This article is published with the kind permission of “Defence and Security Alert (DSA) Magazine” New Delhi-India
Changing PLA, Changing PLA Air Force -“We should keep deepening and broadening preparations for military struggle, quicken the pace of the modernisation work of the troops and keep enhancing the capability of accomplishing diversified military tasks with winning localised wars under informatised conditions as the core”.
— Hu Jintao to PLA Air Force Officers Attending 11th PLA Air Force Party Congress on 22 May 2009.
An analytical overview of the Doctrine and Strategy of the Chinese PLAAF. The writer highlights that change in the PLAAF is happening across a wide front and in myriad endeavours, in operational matters, in institutional affairs and in the acquisition of new capabilities. Today, the PLAAF is more operationally capable than at any time in its past. The years 1993, 2002 and 2004 represent important benchmarks for Chinese military modernisation. In 1993, the Chinese leadership and the PLA issued the equivalent of a new national military strategy. In 2002, the entire PLA was told to rethink how it would incorporate 21st century information technologies and operations in outer space, cyber space and in the electromagnetic spectrum to conduct information intensive operations. In 2004, the PLA Air Force, promulgated a service specific Space Operations concept, being Prepared for Simultaneous Offensive and Defensive Operations, yielding a significant PLAAF role in strategic deterrence and a desire for the capability to win high-tech local wars with airpower. The PLA Air Force, PLA Navy and the Second Artillery are now being described as “strategic” services with strategic level missions in their own right.
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The People’s Liberation Army Air Force (PLAAF) is an organisation undergoing a series of major transitions and significant changes. Like the rest of the Chinese armed forces, change in the PLAAF is happening across a wide front and in myriad endeavours, in operational matters, in institutional affairs and in the acquisition of new capabilities. Today, the PLAAF is more operationally capable than at any time in its past and it is enjoying the fruits of years of focused and sustained reform and modernisation.1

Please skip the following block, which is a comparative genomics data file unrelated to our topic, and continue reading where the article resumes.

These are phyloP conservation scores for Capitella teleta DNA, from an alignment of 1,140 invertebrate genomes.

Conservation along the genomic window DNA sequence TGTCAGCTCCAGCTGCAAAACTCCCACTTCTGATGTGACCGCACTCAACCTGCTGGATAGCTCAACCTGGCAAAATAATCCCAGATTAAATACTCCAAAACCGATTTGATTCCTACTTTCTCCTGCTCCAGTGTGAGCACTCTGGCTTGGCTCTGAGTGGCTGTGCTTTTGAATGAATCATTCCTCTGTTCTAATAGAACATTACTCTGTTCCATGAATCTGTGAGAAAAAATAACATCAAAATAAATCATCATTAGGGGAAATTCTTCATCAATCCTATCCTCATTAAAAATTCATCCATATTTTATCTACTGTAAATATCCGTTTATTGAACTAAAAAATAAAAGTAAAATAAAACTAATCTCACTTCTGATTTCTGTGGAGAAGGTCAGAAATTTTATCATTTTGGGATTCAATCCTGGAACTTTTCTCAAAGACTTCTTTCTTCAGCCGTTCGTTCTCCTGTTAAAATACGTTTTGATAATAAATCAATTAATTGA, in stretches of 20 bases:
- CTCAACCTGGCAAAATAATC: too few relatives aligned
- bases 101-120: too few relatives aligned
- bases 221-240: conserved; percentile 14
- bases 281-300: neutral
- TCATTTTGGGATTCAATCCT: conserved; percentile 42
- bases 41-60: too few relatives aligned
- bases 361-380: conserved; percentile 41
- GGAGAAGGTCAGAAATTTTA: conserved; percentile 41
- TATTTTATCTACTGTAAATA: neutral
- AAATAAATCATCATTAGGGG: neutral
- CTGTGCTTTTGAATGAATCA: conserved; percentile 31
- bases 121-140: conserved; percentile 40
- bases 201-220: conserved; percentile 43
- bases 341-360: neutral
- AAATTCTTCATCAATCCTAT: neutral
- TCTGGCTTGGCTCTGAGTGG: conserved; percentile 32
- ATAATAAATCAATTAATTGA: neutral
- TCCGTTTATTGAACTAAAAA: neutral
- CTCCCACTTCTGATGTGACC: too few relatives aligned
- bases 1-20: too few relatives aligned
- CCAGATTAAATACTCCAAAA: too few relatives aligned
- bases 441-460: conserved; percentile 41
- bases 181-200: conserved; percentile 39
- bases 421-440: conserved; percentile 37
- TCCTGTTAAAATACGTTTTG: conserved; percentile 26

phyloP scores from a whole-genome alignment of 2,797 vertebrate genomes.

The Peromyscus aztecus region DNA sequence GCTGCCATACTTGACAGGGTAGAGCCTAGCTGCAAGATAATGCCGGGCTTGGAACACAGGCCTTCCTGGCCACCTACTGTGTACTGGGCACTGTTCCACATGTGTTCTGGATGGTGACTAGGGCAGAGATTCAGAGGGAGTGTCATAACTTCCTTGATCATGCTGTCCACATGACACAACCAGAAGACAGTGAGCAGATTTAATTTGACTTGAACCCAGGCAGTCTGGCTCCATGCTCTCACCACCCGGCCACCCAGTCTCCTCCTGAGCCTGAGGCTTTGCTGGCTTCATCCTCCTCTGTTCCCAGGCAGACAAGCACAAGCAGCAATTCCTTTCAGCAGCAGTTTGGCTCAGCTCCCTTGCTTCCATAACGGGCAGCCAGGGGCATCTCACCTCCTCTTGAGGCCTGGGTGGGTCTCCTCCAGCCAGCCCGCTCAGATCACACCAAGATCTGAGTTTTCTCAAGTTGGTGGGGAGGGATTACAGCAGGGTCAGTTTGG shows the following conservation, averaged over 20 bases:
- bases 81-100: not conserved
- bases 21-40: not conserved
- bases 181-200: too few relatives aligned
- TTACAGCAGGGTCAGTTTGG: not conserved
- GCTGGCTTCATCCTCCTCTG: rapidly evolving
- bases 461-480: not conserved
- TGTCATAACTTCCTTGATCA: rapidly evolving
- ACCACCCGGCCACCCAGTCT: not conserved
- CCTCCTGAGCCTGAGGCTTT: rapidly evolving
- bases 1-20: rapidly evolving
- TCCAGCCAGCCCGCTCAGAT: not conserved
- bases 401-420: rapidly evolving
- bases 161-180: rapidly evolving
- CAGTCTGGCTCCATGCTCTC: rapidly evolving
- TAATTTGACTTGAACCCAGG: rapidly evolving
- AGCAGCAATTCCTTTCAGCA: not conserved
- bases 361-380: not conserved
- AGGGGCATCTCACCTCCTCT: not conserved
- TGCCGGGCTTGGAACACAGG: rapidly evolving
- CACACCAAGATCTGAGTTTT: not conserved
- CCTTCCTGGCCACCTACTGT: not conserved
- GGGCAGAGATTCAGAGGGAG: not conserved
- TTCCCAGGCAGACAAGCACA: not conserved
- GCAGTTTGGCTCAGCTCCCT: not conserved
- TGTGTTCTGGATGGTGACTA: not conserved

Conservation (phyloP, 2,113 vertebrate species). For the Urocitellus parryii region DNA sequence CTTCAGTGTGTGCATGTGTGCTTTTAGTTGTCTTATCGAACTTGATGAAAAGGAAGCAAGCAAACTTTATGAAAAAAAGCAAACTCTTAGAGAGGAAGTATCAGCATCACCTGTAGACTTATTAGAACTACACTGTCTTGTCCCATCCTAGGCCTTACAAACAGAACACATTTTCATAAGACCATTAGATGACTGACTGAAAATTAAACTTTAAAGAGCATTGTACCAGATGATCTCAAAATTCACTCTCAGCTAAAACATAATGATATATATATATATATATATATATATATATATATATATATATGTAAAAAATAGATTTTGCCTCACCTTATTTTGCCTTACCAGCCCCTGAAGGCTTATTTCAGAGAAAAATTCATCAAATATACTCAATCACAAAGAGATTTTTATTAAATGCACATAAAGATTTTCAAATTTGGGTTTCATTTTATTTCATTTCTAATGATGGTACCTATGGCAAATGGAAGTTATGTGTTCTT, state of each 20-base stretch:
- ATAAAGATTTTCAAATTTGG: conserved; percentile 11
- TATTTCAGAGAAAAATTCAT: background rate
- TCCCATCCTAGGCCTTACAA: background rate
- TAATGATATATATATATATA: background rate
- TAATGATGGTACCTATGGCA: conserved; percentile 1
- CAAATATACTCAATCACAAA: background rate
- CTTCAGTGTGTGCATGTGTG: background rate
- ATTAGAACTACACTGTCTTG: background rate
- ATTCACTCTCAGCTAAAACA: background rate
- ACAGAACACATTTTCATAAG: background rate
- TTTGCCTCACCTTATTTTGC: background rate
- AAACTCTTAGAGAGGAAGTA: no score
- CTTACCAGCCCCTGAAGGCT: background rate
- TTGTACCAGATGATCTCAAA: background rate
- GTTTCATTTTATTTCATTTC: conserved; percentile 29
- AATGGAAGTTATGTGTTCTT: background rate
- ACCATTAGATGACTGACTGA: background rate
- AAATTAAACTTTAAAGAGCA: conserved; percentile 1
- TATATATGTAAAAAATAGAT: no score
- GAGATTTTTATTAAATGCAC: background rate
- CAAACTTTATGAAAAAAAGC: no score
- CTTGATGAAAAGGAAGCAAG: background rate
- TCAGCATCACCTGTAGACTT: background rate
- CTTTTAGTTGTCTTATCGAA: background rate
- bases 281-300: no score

Operation Desert Storm (1991) shocked the PLA into the realisation that, if it did not begin to focus on being able to engage in high-tech, information age warfare, then it would fall even further behind the world’s modern militaries than it already had. Hence, the CMC promulgated a new national military strategy.
The years 1993, 2002 and 2004 represent important benchmarks for Chinese military modernisation as well as for the PLAAF. In 1993, the Chinese leadership and the PLA issued the equivalent of a new national military strategy. The objective in promulgating “The Military Strategic Guidelines for the New Period” was to refocus China’s military modernisation objectives across and well into, the new century to enable the PLA to fight and win wars based on high-tech weapons and joint operational concepts. In 2002, the entire PLA was told to rethink how it would incorporate 21st century information technologies and operations in outer space, cyber space and in the electromagnetic spectrum to conduct information intensive operations “Local Wars Under Informatised Conditions,” in the parlance of the PLA. In 2004, the PLA Air Force, for the first time in its history, promulgated a service specific “Space Operations, Being Prepared for Simultaneous Offensive and Defensive Operations.”
The exposure to these ideas has driven recognition of the air force as a major national capability to contain and win wars, yielding a significant PLAAF role in strategic deterrence and a desire for the capability to win high-tech local wars with airpower. Also in 2004, the CMC directed the PLA to develop high-tech conventional war fighting capabilities as well as preparing for non-traditional security operations. “The Historic Missions of Our Military in the New Period of the New Century,” articulated by PRC President and CCP leader Hu Jintao in 2004, provided the PLA with a mandate to think beyond conventional war fighting scenarios. The PLA, literally borrowing a term previously used by the US armed forces, now speaks of engaging in “Military Operations Other Than War” (MOOTW).2
The PLAAF divides its aircraft acquisition into five periods. The first period revolved around the relationship with the Soviet Union (1949–1960), which had a lasting impact on the development of China’s aviation industry and PLAAF force composition. During that period, China acquired about 3,000 Soviet aircraft and received production rights to various models.
The second period began in July 1960, when the Soviet Union notified China that it was withdrawing all of its specialists and cancelling all of its contracts. China then spent several years attempting to either modify or reverse engineer some of the aircraft and missiles furnished by the Soviet Union. After 1965, the Cultural Revolution severely disrupted PLAAF efforts. Between 1969 and 1971, continued disruptions led to profound quality control problems.